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PATHCONF(2) System Calls Manual PATHCONF(2)

pathconf, fpathconfget configurable pathname variables

library “libc”

#include <unistd.h>

long
pathconf(const char *path, int name);

long
fpathconf(int fd, int name);

The pathconf() and fpathconf() functions provide a method for applications to determine the current value of a configurable system limit or option variable associated with a pathname or file descriptor.

For pathconf, the path argument is the name of a file or directory. For fpathconf, the fd argument is an open file descriptor. The name argument specifies the system variable to be queried. Symbolic constants for each name value are found in the <unistd.h> header.

The available values are as follows:

The maximum file link count.
The maximum number of bytes in terminal canonical input line.
The minimum maximum number of bytes for which space is available in a terminal input queue.
The maximum number of bytes in a filename, not including a terminating null character.
The maximum number of bytes in a pathname, including the terminating null character.
The maximum number of bytes which will be written atomically to a pipe.
Return 1 if appropriate privileges are required for the chown(2) system call, otherwise 0.
Return 0 if filenames longer than {NAME_MAX} are silently truncated, or non-zero if an error is generated when {NAME_MAX} is exceeded.
Returns the terminal character disabling value.
Returns 1 if synchronized I/O is supported, otherwise 0.
If the maximum size file that could ever exist on the mounted file system is maxsize, then the returned value is 2 plus the floor of the base 2 logarithm of maxsize.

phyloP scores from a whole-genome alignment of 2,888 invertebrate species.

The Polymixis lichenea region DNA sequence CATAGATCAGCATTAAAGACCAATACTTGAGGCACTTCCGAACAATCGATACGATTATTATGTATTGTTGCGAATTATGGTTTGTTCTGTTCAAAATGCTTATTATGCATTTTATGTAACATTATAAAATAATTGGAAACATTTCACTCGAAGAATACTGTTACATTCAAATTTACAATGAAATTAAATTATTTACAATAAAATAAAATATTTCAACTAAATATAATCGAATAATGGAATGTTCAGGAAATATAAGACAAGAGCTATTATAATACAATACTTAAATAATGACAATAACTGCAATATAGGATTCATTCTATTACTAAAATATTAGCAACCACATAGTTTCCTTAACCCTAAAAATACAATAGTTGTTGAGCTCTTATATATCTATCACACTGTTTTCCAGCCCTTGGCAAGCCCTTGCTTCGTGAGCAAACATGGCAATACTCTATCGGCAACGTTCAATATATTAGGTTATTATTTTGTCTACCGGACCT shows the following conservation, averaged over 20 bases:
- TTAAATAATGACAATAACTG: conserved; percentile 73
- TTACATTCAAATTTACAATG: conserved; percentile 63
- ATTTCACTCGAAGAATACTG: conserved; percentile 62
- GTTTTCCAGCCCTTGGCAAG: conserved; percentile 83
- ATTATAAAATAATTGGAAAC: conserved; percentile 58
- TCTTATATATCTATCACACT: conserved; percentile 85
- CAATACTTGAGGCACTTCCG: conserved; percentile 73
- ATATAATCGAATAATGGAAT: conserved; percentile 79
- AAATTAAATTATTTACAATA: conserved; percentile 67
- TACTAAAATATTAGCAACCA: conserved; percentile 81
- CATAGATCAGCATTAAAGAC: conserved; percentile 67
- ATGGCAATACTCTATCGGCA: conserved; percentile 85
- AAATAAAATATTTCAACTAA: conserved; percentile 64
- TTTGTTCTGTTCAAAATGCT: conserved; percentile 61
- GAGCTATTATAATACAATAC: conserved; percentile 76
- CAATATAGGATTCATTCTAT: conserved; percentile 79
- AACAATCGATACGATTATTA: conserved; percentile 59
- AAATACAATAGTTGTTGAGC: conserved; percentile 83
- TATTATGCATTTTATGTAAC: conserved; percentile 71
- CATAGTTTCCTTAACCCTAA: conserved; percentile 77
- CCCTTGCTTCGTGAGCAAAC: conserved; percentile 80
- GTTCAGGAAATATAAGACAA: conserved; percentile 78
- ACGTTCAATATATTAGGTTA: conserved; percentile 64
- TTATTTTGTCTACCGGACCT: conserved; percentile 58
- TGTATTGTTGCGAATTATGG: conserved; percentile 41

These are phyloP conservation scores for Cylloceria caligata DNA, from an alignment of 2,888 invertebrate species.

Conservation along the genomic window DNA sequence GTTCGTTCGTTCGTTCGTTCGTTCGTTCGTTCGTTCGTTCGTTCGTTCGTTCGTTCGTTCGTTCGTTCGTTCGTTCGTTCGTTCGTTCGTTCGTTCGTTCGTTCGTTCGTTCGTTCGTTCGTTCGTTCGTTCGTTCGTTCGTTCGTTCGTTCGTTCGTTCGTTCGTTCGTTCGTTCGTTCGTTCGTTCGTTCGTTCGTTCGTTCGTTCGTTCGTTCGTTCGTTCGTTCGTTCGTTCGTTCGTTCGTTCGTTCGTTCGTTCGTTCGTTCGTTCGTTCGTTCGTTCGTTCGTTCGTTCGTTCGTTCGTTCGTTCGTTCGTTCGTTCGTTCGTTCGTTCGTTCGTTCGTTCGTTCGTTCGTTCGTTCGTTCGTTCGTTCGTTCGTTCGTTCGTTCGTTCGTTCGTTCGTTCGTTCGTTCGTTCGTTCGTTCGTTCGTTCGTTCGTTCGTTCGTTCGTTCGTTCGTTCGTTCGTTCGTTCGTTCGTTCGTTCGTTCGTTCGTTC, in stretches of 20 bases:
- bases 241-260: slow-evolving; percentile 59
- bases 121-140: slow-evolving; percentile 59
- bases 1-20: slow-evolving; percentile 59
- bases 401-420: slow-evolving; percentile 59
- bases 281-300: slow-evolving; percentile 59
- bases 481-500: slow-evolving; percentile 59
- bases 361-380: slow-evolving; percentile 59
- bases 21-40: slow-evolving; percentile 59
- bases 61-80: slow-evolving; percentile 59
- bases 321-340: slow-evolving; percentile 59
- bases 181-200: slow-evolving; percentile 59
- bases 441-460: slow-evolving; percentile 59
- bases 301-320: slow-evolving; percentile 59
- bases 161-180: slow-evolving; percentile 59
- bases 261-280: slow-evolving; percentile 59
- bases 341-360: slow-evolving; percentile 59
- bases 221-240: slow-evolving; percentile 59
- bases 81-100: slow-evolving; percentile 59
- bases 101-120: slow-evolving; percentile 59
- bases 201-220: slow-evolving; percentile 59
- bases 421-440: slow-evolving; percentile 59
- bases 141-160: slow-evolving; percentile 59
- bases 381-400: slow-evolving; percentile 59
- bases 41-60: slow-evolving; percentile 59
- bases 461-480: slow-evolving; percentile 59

The maximum number of bytes in a symbolic link.
When referring to a directory the system supports the creation of symbolic links within that directory; for nondirectory files, the meaning of {_PC_2_SYMLINKS} is undefined.

If the call to pathconf or fpathconf is not successful, -1 is returned and errno is set appropriately. Otherwise, if the variable is associated with functionality that does not have a limit in the system, -1 is returned and errno is not modified. Otherwise, the current variable value is returned.

If any of the following conditions occur, the pathconf and fpathconf functions shall return -1 and set errno to the corresponding value.

[]
The value of the name argument is invalid, or the implementation does not support an association of the variable name with the associated file.

pathconf() will fail if:

[]
Search permission is denied for a component of the path prefix.
[]
An I/O error occurred while reading from or writing to the file system.
[]
Too many symbolic links were encountered in translating the pathname.
[]
A component of a pathname exceeded {NAME_MAX} characters, or an entire path name exceeded {PATH_MAX} characters.
[]
The named file does not exist.
[]
A component of the path prefix is not a directory.

fpathconf() will fail if:

[]
fd is not a valid open file descriptor.
[]
An I/O error occurred while reading from or writing to the file system.

sysctl(3)

The pathconf() and fpathconf() functions conform to IEEE Std 1003.1-1990 (“POSIX.1”).

The pathconf and fpathconf functions first appeared in 4.4BSD.

July 26, 2010 NetBSD-7.0.1